Can we transform the built environment by 2030?
A new DOE-funded resource to improve energy efficiency in commercial buildings could catalyze carbon reduction in cities.
Energy independence, climate change and community resilience are among important issues that the clean energy revolution aims to resolve through increased uptake of energy efficient technologies, development of sustainable communities, and strategic operation and maintenance of buildings.
American cities are emerging as an integral piece to the sustainability puzzle with major metropolitan areas setting ambitious energy efficiency targets and regulatory requirements, ultimately serving as hubs for strategic solutions and innovation.
What is the opportunity for increased sustainability?
Domestic buildings account for about $400 billion in national energy consumption with about 85 percent of the population residing in major cities.
The progression of urbanization can take one of two paths — it can place a greater demand on existing energy systems and infrastructure and contribute to unsustainable behavior, or it can encourage state and local leaders and the building community to think outside the box and develop impactful solutions that will allow for deeper reductions in energy consumption.
Investing in energy efficiency isn’t just necessary to develop resilient communities; it also makes good business sense as it creates jobs and strengthens economic competitiveness.
How are municipalities leading the way?
State and local energy efficiency programs and policies are critical to ensuring that revenue conserved through the application of cost-effective energy improvements is reallocated to initiatives that will continue to help reduce demand, improve system reliability, reduce dependency on unsustainable resources and provide significant public health and environmental benefits. The industry is responding to the need for transparency in building data to drive environmentally responsible behavior.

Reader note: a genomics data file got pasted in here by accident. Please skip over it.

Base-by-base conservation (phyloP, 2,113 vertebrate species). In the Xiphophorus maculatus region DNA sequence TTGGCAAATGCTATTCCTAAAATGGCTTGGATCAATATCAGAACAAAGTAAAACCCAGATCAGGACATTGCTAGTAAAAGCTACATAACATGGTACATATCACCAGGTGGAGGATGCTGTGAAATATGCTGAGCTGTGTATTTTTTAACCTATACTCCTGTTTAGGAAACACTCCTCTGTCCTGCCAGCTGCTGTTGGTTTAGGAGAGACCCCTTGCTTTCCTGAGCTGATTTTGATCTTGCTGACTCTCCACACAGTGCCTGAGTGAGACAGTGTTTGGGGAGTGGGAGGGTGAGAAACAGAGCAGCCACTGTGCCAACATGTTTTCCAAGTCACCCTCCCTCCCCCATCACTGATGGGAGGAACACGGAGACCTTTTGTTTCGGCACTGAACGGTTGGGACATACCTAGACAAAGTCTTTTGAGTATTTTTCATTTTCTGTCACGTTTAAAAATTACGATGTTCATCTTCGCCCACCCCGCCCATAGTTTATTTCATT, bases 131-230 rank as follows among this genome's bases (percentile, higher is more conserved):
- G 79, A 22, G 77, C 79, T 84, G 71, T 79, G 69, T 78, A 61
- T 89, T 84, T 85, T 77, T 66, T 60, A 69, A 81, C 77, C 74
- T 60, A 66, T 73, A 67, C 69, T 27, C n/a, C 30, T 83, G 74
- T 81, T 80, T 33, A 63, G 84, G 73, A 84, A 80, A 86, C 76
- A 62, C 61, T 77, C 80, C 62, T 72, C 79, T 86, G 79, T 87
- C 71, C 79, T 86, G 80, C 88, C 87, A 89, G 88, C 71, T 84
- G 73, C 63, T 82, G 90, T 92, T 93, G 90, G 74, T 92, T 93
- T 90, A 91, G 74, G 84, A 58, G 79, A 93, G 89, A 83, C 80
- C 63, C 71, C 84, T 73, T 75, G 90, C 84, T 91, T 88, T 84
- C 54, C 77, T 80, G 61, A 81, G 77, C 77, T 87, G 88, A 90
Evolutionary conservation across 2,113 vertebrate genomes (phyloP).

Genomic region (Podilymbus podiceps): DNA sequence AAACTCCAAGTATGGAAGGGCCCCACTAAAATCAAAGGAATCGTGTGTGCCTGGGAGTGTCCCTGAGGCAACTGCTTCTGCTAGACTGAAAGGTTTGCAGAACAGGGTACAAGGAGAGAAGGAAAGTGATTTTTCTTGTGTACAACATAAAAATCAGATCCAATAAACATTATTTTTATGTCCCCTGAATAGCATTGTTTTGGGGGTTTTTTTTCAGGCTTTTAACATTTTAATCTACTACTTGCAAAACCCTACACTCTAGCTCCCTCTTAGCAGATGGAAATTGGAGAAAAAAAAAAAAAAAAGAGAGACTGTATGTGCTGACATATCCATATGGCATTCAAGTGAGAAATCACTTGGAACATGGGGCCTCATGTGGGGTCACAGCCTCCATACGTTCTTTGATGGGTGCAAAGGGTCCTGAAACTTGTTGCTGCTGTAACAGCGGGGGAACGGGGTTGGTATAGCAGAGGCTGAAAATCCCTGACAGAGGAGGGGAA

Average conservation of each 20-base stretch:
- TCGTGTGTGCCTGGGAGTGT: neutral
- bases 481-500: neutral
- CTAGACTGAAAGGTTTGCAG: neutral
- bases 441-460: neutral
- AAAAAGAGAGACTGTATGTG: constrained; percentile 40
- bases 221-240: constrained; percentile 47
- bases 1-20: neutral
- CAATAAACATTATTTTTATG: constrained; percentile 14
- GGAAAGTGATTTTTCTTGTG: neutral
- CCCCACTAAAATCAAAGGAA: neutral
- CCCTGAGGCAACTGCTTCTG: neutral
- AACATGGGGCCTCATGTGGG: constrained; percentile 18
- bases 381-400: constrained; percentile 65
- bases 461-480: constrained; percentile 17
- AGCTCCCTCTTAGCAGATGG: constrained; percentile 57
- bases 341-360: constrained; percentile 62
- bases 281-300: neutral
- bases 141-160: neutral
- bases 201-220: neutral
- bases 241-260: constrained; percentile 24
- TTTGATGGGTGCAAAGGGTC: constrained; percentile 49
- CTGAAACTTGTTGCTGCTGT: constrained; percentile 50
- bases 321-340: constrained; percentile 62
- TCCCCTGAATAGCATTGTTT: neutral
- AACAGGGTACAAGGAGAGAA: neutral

An example of this is the recent CoStar Group announcement of plans to display building energy efficiency and energy performance information in the CoStar Property database, with future efforts to incorporate energy usage data collected through state and local governments across the country.
New York City is among the major metropolitan cities working to become more resilient with its Stronger, More Resilient action plan, which incorporates 250 ambitious infrastructure resilience initiatives across a number of categories, including transportation, telecommunications, parks, insurance and buildings. On the opposite coast, San Francisco has implemented a successful zero-waste program, with 80 percent of all waste being diverted from landfills, and the aim of 100 percent diversion by 2020.
To support sustainable cities, a variety of stakeholders have developed programs that provide resources and technical assistance to state and local decision makers as they work towards the advancement of energy efficiency policies and programs incorporating building energy codes, regulations and financing solutions, as well as evaluation, measurement and verification of data.
Architecture 2030 and the Department of Energy